Corona Capital is a column updated throughout the day by Breakingviews columnists around the world with short, sharp pandemic-related insights.
– General Motors
– Quarterly earnings
Clutch move. General Motors swerved around Covid-19 potholes in third-quarter results released on Thursday. The $50 billion automaker’s adjusted earnings per share of $2.83 were over twice analysts’ estimate, according to Refinitiv. U.S. consumers – possibly buoyed by stimulus or less spending on services – scooped up trucks and SUVs. Belt-tightening, like salary reductions, also helped the North American business post adjusted operating profit margins of 15% — over four percentage points higher than in the same period last year.
And Covid-19 may have actually helped the financing unit. Its adjusted pre-tax earnings of $1.2 billion roughly equaled the total for the entire second half of 2019 – driven by higher used vehicle prices. Demand was likely boosted by consumers worried about public transportation. And constrained supply issues may have also pushed more toward this market. But if government stimulus fails to pump up consumer wallets and repossessions increase, some of these positive trends could go into reverse. (By Anna Szymanski)
Covid relief. America’s biggest companies are toughing out the pandemic. Over 80% of the S&P 500 Index members have now published third-quarter earnings, according to Refinitiv. As the period began, analysts expected them to report, on average, 25% less profit than a year earlier. As things turned out, the year-on-year earnings decline is looking like a mere 8%.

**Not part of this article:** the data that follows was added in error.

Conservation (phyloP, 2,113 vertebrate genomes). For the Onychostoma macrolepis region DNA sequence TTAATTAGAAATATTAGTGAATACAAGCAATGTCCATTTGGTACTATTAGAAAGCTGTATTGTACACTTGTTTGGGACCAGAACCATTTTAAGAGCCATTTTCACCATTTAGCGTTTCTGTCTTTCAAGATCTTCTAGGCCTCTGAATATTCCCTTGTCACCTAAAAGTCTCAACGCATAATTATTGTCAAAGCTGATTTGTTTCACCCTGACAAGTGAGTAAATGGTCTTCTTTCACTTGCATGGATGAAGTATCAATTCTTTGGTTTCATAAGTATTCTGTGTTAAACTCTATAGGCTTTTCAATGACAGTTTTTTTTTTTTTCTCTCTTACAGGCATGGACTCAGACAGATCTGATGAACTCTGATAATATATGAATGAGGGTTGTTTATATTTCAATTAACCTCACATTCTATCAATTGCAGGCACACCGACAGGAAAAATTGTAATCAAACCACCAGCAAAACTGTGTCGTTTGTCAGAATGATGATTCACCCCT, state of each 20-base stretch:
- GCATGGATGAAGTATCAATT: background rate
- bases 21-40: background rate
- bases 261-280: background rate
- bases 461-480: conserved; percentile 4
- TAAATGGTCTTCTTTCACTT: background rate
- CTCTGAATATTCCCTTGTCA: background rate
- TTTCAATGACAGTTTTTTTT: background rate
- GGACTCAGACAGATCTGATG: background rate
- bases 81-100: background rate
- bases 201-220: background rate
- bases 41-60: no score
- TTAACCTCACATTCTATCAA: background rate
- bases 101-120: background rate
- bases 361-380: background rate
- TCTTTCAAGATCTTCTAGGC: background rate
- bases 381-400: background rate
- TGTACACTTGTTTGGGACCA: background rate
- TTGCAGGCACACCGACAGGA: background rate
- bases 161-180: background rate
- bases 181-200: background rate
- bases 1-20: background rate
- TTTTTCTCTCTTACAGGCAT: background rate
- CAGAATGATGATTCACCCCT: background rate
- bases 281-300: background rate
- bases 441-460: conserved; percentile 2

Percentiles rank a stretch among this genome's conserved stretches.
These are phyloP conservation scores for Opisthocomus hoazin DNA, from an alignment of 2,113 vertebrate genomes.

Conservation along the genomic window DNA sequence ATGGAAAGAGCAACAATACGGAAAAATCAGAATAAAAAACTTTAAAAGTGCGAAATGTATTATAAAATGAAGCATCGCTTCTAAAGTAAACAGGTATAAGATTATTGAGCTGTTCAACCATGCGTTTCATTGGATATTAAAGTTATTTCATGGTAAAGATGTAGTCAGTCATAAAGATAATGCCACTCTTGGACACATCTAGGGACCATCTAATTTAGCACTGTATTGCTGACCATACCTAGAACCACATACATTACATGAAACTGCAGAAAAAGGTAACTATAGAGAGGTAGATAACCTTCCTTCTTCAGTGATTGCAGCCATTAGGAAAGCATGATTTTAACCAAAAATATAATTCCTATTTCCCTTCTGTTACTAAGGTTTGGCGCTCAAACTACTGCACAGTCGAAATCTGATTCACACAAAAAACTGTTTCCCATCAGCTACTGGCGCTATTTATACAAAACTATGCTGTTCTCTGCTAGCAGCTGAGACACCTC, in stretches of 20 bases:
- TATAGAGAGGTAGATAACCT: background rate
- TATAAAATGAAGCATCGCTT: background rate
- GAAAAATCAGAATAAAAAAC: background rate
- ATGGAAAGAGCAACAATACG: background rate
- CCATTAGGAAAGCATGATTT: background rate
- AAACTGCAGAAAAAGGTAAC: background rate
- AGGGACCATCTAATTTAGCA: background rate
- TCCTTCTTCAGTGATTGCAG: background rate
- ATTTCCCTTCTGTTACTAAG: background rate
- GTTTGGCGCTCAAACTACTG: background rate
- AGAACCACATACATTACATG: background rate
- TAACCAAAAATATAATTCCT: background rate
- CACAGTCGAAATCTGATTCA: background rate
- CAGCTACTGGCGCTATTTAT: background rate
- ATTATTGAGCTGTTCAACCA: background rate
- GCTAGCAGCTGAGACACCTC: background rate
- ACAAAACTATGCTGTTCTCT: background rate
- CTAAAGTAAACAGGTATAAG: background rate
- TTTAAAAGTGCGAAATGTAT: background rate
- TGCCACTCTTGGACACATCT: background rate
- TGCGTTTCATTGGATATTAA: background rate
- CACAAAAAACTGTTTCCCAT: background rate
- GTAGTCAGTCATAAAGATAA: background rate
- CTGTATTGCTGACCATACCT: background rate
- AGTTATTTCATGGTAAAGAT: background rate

Part of the explanation is an economic rebound. In the second quarter, U.S. GDP slumped 9% from a first-quarter level already dented by early lockdown damage. Last quarter, it rebounded more than 7%, according to an initial estimate from the Bureau of Economic Analysis, leaving output down 3.5% from the final three months of 2019.
Full-year earnings are currently forecast to be 16% below last year’s level, with only technology and healthcare companies bucking the trend with meaningful growth. Analysts foresee 2021 more than compensating. But whether the coronavirus, the economy and whoever occupies the White House help or hinder remains up in the air. (By Richard Beales)
Now or later. U.S. health insurers have had a good pandemic, but Cigna’s third-quarter results show they will do fine afterwards, too. In the year’s first half, premiums poured in but fewer people visited doctors for fear of catching Covid-19. Even if some of these are postponed indefinitely, patients are now somewhat catching up. Cigna’s medical care ratio – or the percentage of premiums spent on healthcare – rose to 82.6% compared to 80.5% in the same period last year.
Earnings per share rose 6% though, beating analyst expectations on both the top and bottom line. Cigna raised its revenue estimate for the rest of the year. Even once life returns to normal, Cigna is well-positioned. The health insurance industry simply isn’t that competitive. Three-quarters of American metro areas have highly concentrated insurance markets, using the Herfindahl-Hirschman Index. That’s something even Democrats in Washington have struggled to change. (By Robert Cyran)
Second thoughts. The pandemic appears to have cured UniCredit’s funding headaches. Despite making about half of its revenue in places like Germany, Austria and Eastern Europe, the bank run by Jean-Pierre Mustier suffered a risk premium due to Italy’s wobbly public finances. This meant UniCredit had to pay more for its capital than northern European rivals. In response, Mustier even unveiled a plan last year to hive off UniCredit’s foreign operations into a sub-holding company.